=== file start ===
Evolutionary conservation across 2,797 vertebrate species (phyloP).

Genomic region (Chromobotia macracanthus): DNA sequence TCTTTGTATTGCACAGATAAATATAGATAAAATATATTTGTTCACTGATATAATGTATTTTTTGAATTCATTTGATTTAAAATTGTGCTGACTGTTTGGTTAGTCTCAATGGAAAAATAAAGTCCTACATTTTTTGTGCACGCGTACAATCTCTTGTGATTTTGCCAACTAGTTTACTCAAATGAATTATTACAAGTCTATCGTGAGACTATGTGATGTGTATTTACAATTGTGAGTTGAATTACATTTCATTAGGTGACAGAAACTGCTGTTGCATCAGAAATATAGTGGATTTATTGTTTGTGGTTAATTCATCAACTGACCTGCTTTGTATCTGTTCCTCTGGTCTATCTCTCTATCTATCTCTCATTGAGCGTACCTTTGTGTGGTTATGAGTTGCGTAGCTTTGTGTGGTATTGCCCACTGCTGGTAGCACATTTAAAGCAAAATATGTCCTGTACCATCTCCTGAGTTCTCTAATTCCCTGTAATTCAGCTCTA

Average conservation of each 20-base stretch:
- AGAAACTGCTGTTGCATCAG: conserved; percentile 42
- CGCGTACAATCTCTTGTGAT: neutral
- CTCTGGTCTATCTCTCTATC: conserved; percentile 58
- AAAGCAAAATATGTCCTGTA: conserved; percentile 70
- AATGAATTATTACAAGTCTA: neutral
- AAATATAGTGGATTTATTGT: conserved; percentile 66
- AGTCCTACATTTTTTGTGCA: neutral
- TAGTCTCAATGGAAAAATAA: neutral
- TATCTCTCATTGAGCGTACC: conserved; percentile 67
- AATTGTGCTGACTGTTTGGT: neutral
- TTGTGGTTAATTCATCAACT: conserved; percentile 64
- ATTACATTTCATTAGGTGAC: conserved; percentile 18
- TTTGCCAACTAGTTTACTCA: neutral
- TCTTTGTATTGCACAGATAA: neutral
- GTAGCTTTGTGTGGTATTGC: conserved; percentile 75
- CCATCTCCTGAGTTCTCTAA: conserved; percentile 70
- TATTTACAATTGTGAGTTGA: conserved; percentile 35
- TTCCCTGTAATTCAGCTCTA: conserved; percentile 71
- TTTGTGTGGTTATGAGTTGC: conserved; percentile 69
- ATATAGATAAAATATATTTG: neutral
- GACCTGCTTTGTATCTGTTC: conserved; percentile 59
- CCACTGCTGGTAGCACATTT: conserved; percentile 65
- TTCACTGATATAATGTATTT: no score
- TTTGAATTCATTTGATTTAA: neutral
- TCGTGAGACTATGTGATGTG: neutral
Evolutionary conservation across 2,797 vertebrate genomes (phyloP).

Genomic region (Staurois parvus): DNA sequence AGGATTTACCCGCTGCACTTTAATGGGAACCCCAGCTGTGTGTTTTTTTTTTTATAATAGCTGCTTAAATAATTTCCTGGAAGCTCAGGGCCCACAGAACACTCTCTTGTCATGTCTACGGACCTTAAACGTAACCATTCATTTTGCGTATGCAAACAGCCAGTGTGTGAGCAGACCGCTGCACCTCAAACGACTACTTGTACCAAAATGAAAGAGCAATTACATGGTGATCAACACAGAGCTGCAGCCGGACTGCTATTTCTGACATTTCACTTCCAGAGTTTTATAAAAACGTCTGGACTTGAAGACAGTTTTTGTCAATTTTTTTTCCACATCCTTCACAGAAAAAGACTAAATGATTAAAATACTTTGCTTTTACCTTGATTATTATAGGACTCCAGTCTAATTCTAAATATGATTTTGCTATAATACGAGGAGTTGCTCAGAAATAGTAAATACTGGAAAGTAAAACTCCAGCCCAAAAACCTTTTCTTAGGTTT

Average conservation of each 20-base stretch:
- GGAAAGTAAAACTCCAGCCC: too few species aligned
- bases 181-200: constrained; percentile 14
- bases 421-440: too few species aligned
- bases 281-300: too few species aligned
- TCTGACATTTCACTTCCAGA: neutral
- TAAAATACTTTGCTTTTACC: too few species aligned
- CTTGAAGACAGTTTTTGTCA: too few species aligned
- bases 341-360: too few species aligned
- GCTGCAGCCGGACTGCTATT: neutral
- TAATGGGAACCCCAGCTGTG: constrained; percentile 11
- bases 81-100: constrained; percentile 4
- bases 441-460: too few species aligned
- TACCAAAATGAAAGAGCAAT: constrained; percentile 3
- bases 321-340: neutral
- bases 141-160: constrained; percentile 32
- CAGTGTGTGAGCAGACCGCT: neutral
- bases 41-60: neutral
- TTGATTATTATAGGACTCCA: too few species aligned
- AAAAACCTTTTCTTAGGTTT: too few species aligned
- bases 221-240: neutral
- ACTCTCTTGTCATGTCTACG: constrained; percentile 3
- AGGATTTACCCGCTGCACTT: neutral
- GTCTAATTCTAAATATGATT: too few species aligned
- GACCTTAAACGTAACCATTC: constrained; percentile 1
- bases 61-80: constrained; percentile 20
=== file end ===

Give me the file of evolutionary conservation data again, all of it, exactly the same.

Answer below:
Evolutionary conservation across 2,797 vertebrate species (phyloP).

Genomic region (Chromobotia macracanthus): DNA sequence TCTTTGTATTGCACAGATAAATATAGATAAAATATATTTGTTCACTGATATAATGTATTTTTTGAATTCATTTGATTTAAAATTGTGCTGACTGTTTGGTTAGTCTCAATGGAAAAATAAAGTCCTACATTTTTTGTGCACGCGTACAATCTCTTGTGATTTTGCCAACTAGTTTACTCAAATGAATTATTACAAGTCTATCGTGAGACTATGTGATGTGTATTTACAATTGTGAGTTGAATTACATTTCATTAGGTGACAGAAACTGCTGTTGCATCAGAAATATAGTGGATTTATTGTTTGTGGTTAATTCATCAACTGACCTGCTTTGTATCTGTTCCTCTGGTCTATCTCTCTATCTATCTCTCATTGAGCGTACCTTTGTGTGGTTATGAGTTGCGTAGCTTTGTGTGGTATTGCCCACTGCTGGTAGCACATTTAAAGCAAAATATGTCCTGTACCATCTCCTGAGTTCTCTAATTCCCTGTAATTCAGCTCTA

Average conservation of each 20-base stretch:
- AGAAACTGCTGTTGCATCAG: conserved; percentile 42
- CGCGTACAATCTCTTGTGAT: neutral
- CTCTGGTCTATCTCTCTATC: conserved; percentile 58
- AAAGCAAAATATGTCCTGTA: conserved; percentile 70
- AATGAATTATTACAAGTCTA: neutral
- AAATATAGTGGATTTATTGT: conserved; percentile 66
- AGTCCTACATTTTTTGTGCA: neutral
- TAGTCTCAATGGAAAAATAA: neutral
- TATCTCTCATTGAGCGTACC: conserved; percentile 67
- AATTGTGCTGACTGTTTGGT: neutral
- TTGTGGTTAATTCATCAACT: conserved; percentile 64
- ATTACATTTCATTAGGTGAC: conserved; percentile 18
- TTTGCCAACTAGTTTACTCA: neutral
- TCTTTGTATTGCACAGATAA: neutral
- GTAGCTTTGTGTGGTATTGC: conserved; percentile 75
- CCATCTCCTGAGTTCTCTAA: conserved; percentile 70
- TATTTACAATTGTGAGTTGA: conserved; percentile 35
- TTCCCTGTAATTCAGCTCTA: conserved; percentile 71
- TTTGTGTGGTTATGAGTTGC: conserved; percentile 69
- ATATAGATAAAATATATTTG: neutral
- GACCTGCTTTGTATCTGTTC: conserved; percentile 59
- CCACTGCTGGTAGCACATTT: conserved; percentile 65
- TTCACTGATATAATGTATTT: no score
- TTTGAATTCATTTGATTTAA: neutral
- TCGTGAGACTATGTGATGTG: neutral
Evolutionary conservation across 2,797 vertebrate genomes (phyloP).

Genomic region (Staurois parvus): DNA sequence AGGATTTACCCGCTGCACTTTAATGGGAACCCCAGCTGTGTGTTTTTTTTTTTATAATAGCTGCTTAAATAATTTCCTGGAAGCTCAGGGCCCACAGAACACTCTCTTGTCATGTCTACGGACCTTAAACGTAACCATTCATTTTGCGTATGCAAACAGCCAGTGTGTGAGCAGACCGCTGCACCTCAAACGACTACTTGTACCAAAATGAAAGAGCAATTACATGGTGATCAACACAGAGCTGCAGCCGGACTGCTATTTCTGACATTTCACTTCCAGAGTTTTATAAAAACGTCTGGACTTGAAGACAGTTTTTGTCAATTTTTTTTCCACATCCTTCACAGAAAAAGACTAAATGATTAAAATACTTTGCTTTTACCTTGATTATTATAGGACTCCAGTCTAATTCTAAATATGATTTTGCTATAATACGAGGAGTTGCTCAGAAATAGTAAATACTGGAAAGTAAAACTCCAGCCCAAAAACCTTTTCTTAGGTTT

Average conservation of each 20-base stretch:
- GGAAAGTAAAACTCCAGCCC: too few species aligned
- bases 181-200: constrained; percentile 14
- bases 421-440: too few species aligned
- bases 281-300: too few species aligned
- TCTGACATTTCACTTCCAGA: neutral
- TAAAATACTTTGCTTTTACC: too few species aligned
- CTTGAAGACAGTTTTTGTCA: too few species aligned
- bases 341-360: too few species aligned
- GCTGCAGCCGGACTGCTATT: neutral
- TAATGGGAACCCCAGCTGTG: constrained; percentile 11
- bases 81-100: constrained; percentile 4
- bases 441-460: too few species aligned
- TACCAAAATGAAAGAGCAAT: constrained; percentile 3
- bases 321-340: neutral
- bases 141-160: constrained; percentile 32
- CAGTGTGTGAGCAGACCGCT: neutral
- bases 41-60: neutral
- TTGATTATTATAGGACTCCA: too few species aligned
- AAAAACCTTTTCTTAGGTTT: too few species aligned
- bases 221-240: neutral
- ACTCTCTTGTCATGTCTACG: constrained; percentile 3
- AGGATTTACCCGCTGCACTT: neutral
- GTCTAATTCTAAATATGATT: too few species aligned
- GACCTTAAACGTAACCATTC: constrained; percentile 1
- bases 61-80: constrained; percentile 20